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Biography

R.T. Rybak was elected Mayor of Minneapolis in November of 2001 in his first run for public office with 65 percent of the vote. Since he took office in January of 2002, Mayor Rybak has streamlined the City's development functions, created a $10 million housing trust fund, strengthened the City's Code of Ethics, and closed a $50 million gap in City funding by delivering four budgets in less than two years. Minneapolis now leads the state in affordable housing production, job creation and the arts.

Mayor Rybak made development reform one of his first priorities when he took office. In January, 2002, Rybak brought in McKinsey and Company to conduct a pro-bono analysis of the planning and development functions of the city. Many of the reforms that were eventually passed were recommended in this study. The Mayor and City Council have set clear priorities by focusing the City's scarce development resources on housing and job creation. The Department of Community Planning and Economic Development (CPED), which started to take shape in early 2003, integrated the City's planning and development functions.

Under the Rybak administration Minneapolis' comprehensive housing strategy has become a model for the nation. Rybak's tactics include: aggressively increasing affordable housing funding, eliminating duplicative licensing and examining boards, expediting repair and reducing condemnations of rental housing, getting public property on the market more quickly, changing the Zoning Code to encourage the development of affordable housing, allowing the sale of smaller lots for more dense housing, and limiting required repairs to life-safety repairs. Since Mayor Rybak took office in June of 2002, the City has completed or has under construction over 2000 affordable housing units (out of a total of over 4000 new homes). The U.S. Conference of Mayors tapped Mayor Rybak to lead the Conference's subcommittee on Rental Housing. Mayor Rybak was the keynote speaker at Fannie Mae's national conference on minority homeownership in 2002 and for Washington state's annual housing conference in 2003.

Rybak has overhauled the budget process and has delivered a record four budgets in less than two years. Under the Mayor's leadership, the Council passed its first-ever five-year financial direction, based on a 10-year budget projection. The Mayor and Council have established budget principles; placed the City, Parks and the Library on the same diet; and have capped taxes before making spending decisions. In addition, the Mayor has presented the City budget months earlier than in the past.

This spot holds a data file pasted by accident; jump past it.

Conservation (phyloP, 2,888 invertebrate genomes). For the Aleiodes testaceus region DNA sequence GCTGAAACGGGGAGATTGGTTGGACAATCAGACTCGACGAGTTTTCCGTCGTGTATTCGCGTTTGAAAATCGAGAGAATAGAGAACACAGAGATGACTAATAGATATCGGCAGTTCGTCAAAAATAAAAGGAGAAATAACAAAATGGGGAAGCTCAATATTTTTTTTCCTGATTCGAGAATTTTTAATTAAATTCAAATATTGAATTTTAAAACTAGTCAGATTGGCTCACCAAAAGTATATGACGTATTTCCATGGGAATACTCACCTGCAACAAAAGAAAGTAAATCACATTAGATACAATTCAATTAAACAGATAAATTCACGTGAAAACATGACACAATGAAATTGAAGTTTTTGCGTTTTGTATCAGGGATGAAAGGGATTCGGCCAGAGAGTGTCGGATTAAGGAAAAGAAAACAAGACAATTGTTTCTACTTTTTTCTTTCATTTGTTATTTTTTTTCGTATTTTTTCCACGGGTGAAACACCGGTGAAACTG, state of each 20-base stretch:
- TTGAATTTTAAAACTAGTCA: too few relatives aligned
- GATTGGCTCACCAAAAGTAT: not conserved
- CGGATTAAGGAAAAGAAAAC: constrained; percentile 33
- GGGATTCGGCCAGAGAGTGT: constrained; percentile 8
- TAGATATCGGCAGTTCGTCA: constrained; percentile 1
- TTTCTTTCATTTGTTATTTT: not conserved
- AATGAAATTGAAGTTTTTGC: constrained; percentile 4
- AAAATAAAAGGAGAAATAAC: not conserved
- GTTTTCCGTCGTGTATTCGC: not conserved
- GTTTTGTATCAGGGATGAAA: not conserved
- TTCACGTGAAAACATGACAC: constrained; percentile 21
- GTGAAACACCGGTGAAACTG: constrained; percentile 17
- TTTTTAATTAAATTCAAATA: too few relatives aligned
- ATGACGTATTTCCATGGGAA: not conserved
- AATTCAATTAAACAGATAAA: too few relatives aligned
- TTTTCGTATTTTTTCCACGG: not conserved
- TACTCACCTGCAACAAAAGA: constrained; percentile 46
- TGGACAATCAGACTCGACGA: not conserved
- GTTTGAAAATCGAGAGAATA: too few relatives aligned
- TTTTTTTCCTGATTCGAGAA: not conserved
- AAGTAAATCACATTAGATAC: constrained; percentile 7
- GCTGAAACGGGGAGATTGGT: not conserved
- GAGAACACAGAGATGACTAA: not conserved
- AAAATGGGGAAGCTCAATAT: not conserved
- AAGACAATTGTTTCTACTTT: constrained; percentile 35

In early 2003, under the threat of massive state aid cuts, Mayor Rybak crafted a budget that maintained basic City services, eliminated ten percent of the City's workforce and established a ceiling of two percent for annual wage increases for City employees. National bond houses have expressed confidence in the financial direction of the City.

Mayor Rybak spearheaded ethics reform for the City. Rybak assembled an Ethics Task Force, which examined the City's previous code and the best practices in ethics law from across the country. The new code unanimously passed the Council in early 2003 and included new policies on conflicts of interest, financial disclosure, nepotism and ethics enforcement mechanisms.

Mayor Rybak is a strong local arts advocate. Rybak helped create and launch Minneapolis MOSAIC, a two-month celebration honoring the diversity and rich cultural heritage of the City through the arts. The 2003 MOSAIC featured over 100 events presented by Minneapolis arts and cultural groups Minneapolis MOSAIC promises to be bigger and better in 2004.

Rybak is an active promoter of Minneapolis as the "active sports capital" of the nation. With 22 lakes, 43 miles of bike paths and a park within 6 blocks of every resident, Minneapolitans take advantage of every season by spending time working and playing outdoors. Minneapolis also boasts the most bicycle commuters in the nation. The City plays host to the Twin Cities Marathon, the Great River Energy Bike Race, the Lifetime Fitness Triathlon and the City of Lakes Loppet. The Loppet (named for the Swedish word for ski race), the brainchild of Rybak, is the only urban cross-country ski race in North America. Rybak has competed in the triathlon and the Loppet each year he has been in office.

Rybak has a broad background in business, journalism and community activism. Prior to being elected Mayor, Rybak was a business consultant and served as publisher of the Twin Cities Reader, where he also launched Q Monthly, a local gay and lesbian newspaper. As development director of the Downtown Council, Rybak worked to retain and small businesses and helped bring the Farmer's Market to Nicollet Mall. Rybak covered city issues, including crime, housing and city development, for the Minneapolis Tribune in the late 1970s and early `80s.

Rybak has been a community leader, as a founder of ROAR (Residents Opposed to Airport Racket), a citizens group fighting airport noise pollution and as a volunteer for a multitude of community organizations.

Mayor Rybak is a lifelong Minneapolis resident and the son of a druggist in the Phillips neighborhood. Rybak currently lives in the East Harriet neighborhood of Minneapolis with his wife, Megan, and their two children

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